Winding engine, an engine employed in mining to draw up buckets from a deep pit; a hoisting engine.Winding sheet, a sheet in which a corpse is wound or wrapped.Winding tackle(Naut.), a tackle consisting of a fixed triple block, and a double or triple movable block, used for hoisting heavy articles in or out of a vessel. Totten.

(Wind"ing*ly), adv. In a winding manner.

(Wind"lace) n. & v. See Windlass. [Obs.]

Two arblasts, . . . with windlaces and quarrels.
Sir W. Scott.

(Wind"lass) n.[Perhaps from wind to turn + lace.] A winding and circuitous way; a roundabout course; a shift.

(Wind"lass), v. i. To take a roundabout course; to work warily or by indirect means. [Obs.] Hammond.

(Wind"lass), n. [OE. windelas, windas, Icel. vindilass, vindas, fr. vinda to wind + ass a pole; cf. Goth. ans a beam. See Wind to turn.]

1. A machine for raising weights, consisting of a horizontal cylinder or roller moving on its axis, and turned by a crank, lever, or similar means, so as to wind up a rope or chain attached to the weight. In vessels the windlass is often used instead of the capstan for raising the anchor. It is usually set upon the forecastle, and is worked by hand or steam.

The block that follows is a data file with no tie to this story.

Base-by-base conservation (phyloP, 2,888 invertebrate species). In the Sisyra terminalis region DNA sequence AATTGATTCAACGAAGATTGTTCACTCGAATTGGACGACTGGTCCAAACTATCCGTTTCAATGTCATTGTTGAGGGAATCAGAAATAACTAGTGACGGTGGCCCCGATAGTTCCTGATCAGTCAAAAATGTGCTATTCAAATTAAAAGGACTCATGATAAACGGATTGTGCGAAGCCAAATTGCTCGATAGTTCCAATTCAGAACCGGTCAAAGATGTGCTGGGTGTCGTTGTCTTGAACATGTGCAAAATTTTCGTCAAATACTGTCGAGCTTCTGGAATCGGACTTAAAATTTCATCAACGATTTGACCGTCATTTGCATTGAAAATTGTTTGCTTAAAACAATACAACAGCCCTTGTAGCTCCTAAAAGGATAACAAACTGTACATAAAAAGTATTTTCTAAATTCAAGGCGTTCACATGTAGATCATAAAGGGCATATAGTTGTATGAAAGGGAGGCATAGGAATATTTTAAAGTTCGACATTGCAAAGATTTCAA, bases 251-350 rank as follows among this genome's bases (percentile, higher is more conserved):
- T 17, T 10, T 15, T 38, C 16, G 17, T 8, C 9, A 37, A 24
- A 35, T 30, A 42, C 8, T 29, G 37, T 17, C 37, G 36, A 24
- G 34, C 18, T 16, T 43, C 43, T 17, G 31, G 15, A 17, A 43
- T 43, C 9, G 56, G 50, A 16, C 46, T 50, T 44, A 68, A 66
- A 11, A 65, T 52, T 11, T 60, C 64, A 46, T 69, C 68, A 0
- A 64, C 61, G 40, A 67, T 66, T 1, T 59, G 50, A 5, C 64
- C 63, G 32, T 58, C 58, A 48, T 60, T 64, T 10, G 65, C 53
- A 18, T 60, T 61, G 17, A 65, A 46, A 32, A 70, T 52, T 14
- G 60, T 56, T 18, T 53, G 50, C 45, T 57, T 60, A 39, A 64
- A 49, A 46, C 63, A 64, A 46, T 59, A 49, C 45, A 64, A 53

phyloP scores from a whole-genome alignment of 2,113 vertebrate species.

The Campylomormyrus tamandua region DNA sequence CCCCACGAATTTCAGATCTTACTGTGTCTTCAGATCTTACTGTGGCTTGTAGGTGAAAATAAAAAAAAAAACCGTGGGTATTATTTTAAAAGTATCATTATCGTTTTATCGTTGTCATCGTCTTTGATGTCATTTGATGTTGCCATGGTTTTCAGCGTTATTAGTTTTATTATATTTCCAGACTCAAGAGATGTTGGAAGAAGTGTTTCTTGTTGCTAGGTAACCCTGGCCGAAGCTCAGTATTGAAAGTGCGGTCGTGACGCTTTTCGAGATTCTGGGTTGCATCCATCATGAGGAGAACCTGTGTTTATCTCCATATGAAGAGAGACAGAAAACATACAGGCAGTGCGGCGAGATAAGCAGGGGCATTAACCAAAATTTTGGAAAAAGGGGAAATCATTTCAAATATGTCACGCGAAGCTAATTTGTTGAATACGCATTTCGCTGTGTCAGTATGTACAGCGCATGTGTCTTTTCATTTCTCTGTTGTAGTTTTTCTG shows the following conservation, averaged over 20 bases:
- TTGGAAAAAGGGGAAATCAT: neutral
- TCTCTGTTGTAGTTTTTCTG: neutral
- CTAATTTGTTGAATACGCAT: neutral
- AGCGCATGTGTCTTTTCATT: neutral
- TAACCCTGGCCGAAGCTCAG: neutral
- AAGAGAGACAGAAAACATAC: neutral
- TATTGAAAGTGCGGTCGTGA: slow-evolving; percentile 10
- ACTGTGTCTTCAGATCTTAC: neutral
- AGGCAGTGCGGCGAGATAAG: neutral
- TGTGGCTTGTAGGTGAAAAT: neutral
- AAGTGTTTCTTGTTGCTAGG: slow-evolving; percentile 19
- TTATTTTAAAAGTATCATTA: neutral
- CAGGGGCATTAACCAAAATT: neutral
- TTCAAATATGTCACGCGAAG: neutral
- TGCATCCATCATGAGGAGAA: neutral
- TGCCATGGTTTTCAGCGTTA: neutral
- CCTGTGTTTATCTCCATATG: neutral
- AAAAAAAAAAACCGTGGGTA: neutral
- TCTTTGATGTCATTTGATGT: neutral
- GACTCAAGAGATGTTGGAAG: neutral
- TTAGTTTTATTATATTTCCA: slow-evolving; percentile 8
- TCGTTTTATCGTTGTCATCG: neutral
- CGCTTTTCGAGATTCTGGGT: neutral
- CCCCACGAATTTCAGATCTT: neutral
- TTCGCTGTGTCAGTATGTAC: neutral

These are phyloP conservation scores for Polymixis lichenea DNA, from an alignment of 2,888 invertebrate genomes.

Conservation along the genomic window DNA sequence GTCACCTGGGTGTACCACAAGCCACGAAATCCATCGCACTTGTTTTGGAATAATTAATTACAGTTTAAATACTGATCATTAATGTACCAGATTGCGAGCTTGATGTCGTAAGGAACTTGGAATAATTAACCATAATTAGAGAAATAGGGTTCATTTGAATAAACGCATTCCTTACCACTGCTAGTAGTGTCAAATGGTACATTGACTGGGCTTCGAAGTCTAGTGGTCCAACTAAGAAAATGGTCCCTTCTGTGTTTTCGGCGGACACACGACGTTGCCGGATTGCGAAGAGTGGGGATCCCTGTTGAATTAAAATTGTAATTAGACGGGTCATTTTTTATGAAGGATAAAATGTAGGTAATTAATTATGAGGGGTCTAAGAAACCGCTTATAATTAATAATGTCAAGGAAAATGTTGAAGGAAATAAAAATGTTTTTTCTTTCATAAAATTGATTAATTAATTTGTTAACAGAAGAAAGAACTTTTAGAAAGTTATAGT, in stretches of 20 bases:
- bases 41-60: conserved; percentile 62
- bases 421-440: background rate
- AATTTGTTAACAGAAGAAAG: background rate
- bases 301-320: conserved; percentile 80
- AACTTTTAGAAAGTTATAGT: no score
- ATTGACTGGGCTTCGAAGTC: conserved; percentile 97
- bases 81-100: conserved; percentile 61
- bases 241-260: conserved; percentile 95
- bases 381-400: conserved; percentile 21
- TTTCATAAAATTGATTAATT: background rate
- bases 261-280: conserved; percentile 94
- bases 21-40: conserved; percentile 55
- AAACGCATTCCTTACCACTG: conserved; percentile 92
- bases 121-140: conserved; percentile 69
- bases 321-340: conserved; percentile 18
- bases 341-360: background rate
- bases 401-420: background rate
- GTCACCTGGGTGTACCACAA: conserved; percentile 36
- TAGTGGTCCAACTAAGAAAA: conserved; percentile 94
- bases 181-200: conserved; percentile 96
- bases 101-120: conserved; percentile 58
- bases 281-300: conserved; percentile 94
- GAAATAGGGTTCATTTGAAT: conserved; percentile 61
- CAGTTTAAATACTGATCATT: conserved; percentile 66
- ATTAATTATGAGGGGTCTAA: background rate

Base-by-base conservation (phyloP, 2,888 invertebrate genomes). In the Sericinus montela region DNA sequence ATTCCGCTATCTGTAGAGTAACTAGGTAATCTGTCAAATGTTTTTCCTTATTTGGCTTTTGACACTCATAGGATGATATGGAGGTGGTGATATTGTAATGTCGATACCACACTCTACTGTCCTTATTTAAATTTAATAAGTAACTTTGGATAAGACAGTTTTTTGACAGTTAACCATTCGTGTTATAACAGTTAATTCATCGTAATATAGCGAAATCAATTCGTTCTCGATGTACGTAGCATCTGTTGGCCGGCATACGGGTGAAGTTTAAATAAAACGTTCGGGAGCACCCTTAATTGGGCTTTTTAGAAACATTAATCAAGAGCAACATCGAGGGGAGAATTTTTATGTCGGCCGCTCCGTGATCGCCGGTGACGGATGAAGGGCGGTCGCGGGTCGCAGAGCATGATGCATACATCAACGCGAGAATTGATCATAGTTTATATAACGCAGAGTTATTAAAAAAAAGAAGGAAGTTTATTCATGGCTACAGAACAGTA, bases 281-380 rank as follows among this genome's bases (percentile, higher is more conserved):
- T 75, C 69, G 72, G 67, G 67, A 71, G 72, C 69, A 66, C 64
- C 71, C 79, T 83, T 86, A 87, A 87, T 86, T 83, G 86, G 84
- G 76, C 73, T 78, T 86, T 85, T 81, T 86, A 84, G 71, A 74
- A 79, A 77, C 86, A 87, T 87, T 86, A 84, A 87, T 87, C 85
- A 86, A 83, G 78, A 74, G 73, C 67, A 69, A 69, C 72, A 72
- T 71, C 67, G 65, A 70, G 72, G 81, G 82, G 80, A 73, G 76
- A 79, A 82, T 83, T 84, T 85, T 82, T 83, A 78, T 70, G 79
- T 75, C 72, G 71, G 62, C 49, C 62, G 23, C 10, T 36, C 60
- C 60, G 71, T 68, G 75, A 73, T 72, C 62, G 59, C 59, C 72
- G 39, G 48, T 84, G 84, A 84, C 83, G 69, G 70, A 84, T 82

2. An apparatus resembling a winch or windlass, for bending the bow of an arblast, or crossbow. [Obs.] Shak.

Chinese windlass. See Differential windlass, under Differential.

(Wind"lass), v. t. & i. To raise with, or as with, a windlass; to use a windlass. The Century.

(Wind"hov`er) n. [From its habit of hovering over one spot.] (Zoöl.) The kestrel; — called also windbibber, windcuffer, windfanner. [Prov. Eng.]

(Wind"i*ness) n.

1. The quality or state of being windy or tempestuous; as, the windiness of the weather or the season.

2. Fullness of wind; flatulence.

3. Tendency to generate wind or gas; tendency to produce flatulence; as, the windiness of vegetables.

4. Tumor; puffiness.

The swelling windiness of much knowledge.

(Wind"ing) n. [From Wind to blow.] (Naut.) A call by the boatswain's whistle.

(Wind"ing), a. [From Wind to twist.] Twisting from a direct line or an even surface; circuitous. Keble.

(Wind"ing), n. A turn or turning; a bend; a curve; flexure; meander; as, the windings of a road or stream.

To nurse the saplings tall, and curl the grove
With ringlets quaint, and wanton windings wove.

  By PanEris using Melati.

Previous chapter/page Back Home Email this Search Discuss Bookmark Next chapter/page
Copyright: All texts on Bibliomania are © Ltd, and may not be reproduced in any form without our written permission.
See our FAQ for more details.